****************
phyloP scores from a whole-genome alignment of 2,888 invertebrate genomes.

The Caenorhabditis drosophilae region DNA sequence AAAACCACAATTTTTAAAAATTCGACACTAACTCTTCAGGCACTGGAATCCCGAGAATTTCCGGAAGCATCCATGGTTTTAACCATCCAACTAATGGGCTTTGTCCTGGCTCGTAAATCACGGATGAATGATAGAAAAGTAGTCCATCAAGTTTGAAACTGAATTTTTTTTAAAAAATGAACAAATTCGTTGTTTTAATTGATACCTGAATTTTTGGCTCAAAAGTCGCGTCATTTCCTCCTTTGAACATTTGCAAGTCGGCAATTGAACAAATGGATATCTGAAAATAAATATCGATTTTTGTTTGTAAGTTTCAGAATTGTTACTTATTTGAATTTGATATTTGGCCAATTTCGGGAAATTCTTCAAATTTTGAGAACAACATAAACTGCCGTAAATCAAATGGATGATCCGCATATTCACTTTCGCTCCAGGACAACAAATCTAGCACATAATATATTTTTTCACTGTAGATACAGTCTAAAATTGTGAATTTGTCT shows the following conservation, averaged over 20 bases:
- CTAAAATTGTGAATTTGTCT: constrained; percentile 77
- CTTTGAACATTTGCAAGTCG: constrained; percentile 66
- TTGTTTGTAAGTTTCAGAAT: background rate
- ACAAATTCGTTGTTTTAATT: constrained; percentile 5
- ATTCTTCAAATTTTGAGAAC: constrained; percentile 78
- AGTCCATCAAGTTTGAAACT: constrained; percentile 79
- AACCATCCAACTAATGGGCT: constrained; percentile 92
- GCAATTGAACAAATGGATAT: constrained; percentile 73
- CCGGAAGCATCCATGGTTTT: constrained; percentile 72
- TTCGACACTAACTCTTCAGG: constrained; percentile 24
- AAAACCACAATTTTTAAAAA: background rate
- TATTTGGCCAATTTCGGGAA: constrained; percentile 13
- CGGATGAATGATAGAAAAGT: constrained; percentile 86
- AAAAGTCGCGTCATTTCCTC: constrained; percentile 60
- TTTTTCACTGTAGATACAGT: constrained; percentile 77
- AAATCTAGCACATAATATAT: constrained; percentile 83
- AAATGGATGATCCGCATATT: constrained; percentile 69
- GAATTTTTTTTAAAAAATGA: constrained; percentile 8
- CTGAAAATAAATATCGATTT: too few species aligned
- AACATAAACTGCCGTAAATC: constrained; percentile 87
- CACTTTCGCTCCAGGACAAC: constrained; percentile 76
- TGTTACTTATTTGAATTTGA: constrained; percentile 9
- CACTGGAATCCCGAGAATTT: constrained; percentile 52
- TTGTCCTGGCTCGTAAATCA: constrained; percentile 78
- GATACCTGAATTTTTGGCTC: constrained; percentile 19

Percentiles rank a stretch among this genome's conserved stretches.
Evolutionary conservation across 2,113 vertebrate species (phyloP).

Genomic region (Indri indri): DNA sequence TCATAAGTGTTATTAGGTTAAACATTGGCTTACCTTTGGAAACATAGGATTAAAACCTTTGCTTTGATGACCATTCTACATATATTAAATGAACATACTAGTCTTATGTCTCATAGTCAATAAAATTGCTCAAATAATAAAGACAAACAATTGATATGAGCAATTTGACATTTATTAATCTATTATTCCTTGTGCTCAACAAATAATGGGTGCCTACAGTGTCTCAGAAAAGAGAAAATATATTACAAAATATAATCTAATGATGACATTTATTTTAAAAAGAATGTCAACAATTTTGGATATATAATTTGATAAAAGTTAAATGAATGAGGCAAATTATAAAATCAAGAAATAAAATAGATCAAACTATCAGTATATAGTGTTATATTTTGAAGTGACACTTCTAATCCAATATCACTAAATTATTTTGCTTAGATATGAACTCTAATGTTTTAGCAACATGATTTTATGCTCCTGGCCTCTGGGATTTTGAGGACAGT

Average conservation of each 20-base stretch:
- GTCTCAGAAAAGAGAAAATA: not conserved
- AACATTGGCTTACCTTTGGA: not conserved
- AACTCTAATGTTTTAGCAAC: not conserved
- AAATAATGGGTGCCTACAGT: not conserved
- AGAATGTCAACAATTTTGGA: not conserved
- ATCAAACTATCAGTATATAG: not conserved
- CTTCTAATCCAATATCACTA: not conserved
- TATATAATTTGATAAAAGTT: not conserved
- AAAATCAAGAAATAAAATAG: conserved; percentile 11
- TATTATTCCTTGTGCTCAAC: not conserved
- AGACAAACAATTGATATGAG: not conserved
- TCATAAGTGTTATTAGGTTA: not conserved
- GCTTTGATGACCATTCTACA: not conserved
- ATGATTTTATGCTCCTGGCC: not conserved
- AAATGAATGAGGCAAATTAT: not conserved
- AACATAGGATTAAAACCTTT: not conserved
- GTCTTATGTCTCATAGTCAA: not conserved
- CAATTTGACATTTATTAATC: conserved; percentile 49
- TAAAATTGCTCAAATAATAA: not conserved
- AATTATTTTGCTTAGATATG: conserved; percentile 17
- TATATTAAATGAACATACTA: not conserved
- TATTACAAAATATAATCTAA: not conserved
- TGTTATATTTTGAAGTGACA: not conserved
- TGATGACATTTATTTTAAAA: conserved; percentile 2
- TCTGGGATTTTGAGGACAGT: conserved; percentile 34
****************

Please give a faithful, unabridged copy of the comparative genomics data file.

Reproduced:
phyloP scores from a whole-genome alignment of 2,888 invertebrate genomes.

The Caenorhabditis drosophilae region DNA sequence AAAACCACAATTTTTAAAAATTCGACACTAACTCTTCAGGCACTGGAATCCCGAGAATTTCCGGAAGCATCCATGGTTTTAACCATCCAACTAATGGGCTTTGTCCTGGCTCGTAAATCACGGATGAATGATAGAAAAGTAGTCCATCAAGTTTGAAACTGAATTTTTTTTAAAAAATGAACAAATTCGTTGTTTTAATTGATACCTGAATTTTTGGCTCAAAAGTCGCGTCATTTCCTCCTTTGAACATTTGCAAGTCGGCAATTGAACAAATGGATATCTGAAAATAAATATCGATTTTTGTTTGTAAGTTTCAGAATTGTTACTTATTTGAATTTGATATTTGGCCAATTTCGGGAAATTCTTCAAATTTTGAGAACAACATAAACTGCCGTAAATCAAATGGATGATCCGCATATTCACTTTCGCTCCAGGACAACAAATCTAGCACATAATATATTTTTTCACTGTAGATACAGTCTAAAATTGTGAATTTGTCT shows the following conservation, averaged over 20 bases:
- CTAAAATTGTGAATTTGTCT: constrained; percentile 77
- CTTTGAACATTTGCAAGTCG: constrained; percentile 66
- TTGTTTGTAAGTTTCAGAAT: background rate
- ACAAATTCGTTGTTTTAATT: constrained; percentile 5
- ATTCTTCAAATTTTGAGAAC: constrained; percentile 78
- AGTCCATCAAGTTTGAAACT: constrained; percentile 79
- AACCATCCAACTAATGGGCT: constrained; percentile 92
- GCAATTGAACAAATGGATAT: constrained; percentile 73
- CCGGAAGCATCCATGGTTTT: constrained; percentile 72
- TTCGACACTAACTCTTCAGG: constrained; percentile 24
- AAAACCACAATTTTTAAAAA: background rate
- TATTTGGCCAATTTCGGGAA: constrained; percentile 13
- CGGATGAATGATAGAAAAGT: constrained; percentile 86
- AAAAGTCGCGTCATTTCCTC: constrained; percentile 60
- TTTTTCACTGTAGATACAGT: constrained; percentile 77
- AAATCTAGCACATAATATAT: constrained; percentile 83
- AAATGGATGATCCGCATATT: constrained; percentile 69
- GAATTTTTTTTAAAAAATGA: constrained; percentile 8
- CTGAAAATAAATATCGATTT: too few species aligned
- AACATAAACTGCCGTAAATC: constrained; percentile 87
- CACTTTCGCTCCAGGACAAC: constrained; percentile 76
- TGTTACTTATTTGAATTTGA: constrained; percentile 9
- CACTGGAATCCCGAGAATTT: constrained; percentile 52
- TTGTCCTGGCTCGTAAATCA: constrained; percentile 78
- GATACCTGAATTTTTGGCTC: constrained; percentile 19

Percentiles rank a stretch among this genome's conserved stretches.
Evolutionary conservation across 2,113 vertebrate species (phyloP).

Genomic region (Indri indri): DNA sequence TCATAAGTGTTATTAGGTTAAACATTGGCTTACCTTTGGAAACATAGGATTAAAACCTTTGCTTTGATGACCATTCTACATATATTAAATGAACATACTAGTCTTATGTCTCATAGTCAATAAAATTGCTCAAATAATAAAGACAAACAATTGATATGAGCAATTTGACATTTATTAATCTATTATTCCTTGTGCTCAACAAATAATGGGTGCCTACAGTGTCTCAGAAAAGAGAAAATATATTACAAAATATAATCTAATGATGACATTTATTTTAAAAAGAATGTCAACAATTTTGGATATATAATTTGATAAAAGTTAAATGAATGAGGCAAATTATAAAATCAAGAAATAAAATAGATCAAACTATCAGTATATAGTGTTATATTTTGAAGTGACACTTCTAATCCAATATCACTAAATTATTTTGCTTAGATATGAACTCTAATGTTTTAGCAACATGATTTTATGCTCCTGGCCTCTGGGATTTTGAGGACAGT

Average conservation of each 20-base stretch:
- GTCTCAGAAAAGAGAAAATA: not conserved
- AACATTGGCTTACCTTTGGA: not conserved
- AACTCTAATGTTTTAGCAAC: not conserved
- AAATAATGGGTGCCTACAGT: not conserved
- AGAATGTCAACAATTTTGGA: not conserved
- ATCAAACTATCAGTATATAG: not conserved
- CTTCTAATCCAATATCACTA: not conserved
- TATATAATTTGATAAAAGTT: not conserved
- AAAATCAAGAAATAAAATAG: conserved; percentile 11
- TATTATTCCTTGTGCTCAAC: not conserved
- AGACAAACAATTGATATGAG: not conserved
- TCATAAGTGTTATTAGGTTA: not conserved
- GCTTTGATGACCATTCTACA: not conserved
- ATGATTTTATGCTCCTGGCC: not conserved
- AAATGAATGAGGCAAATTAT: not conserved
- AACATAGGATTAAAACCTTT: not conserved
- GTCTTATGTCTCATAGTCAA: not conserved
- CAATTTGACATTTATTAATC: conserved; percentile 49
- TAAAATTGCTCAAATAATAA: not conserved
- AATTATTTTGCTTAGATATG: conserved; percentile 17
- TATATTAAATGAACATACTA: not conserved
- TATTACAAAATATAATCTAA: not conserved
- TGTTATATTTTGAAGTGACA: not conserved
- TGATGACATTTATTTTAAAA: conserved; percentile 2
- TCTGGGATTTTGAGGACAGT: conserved; percentile 34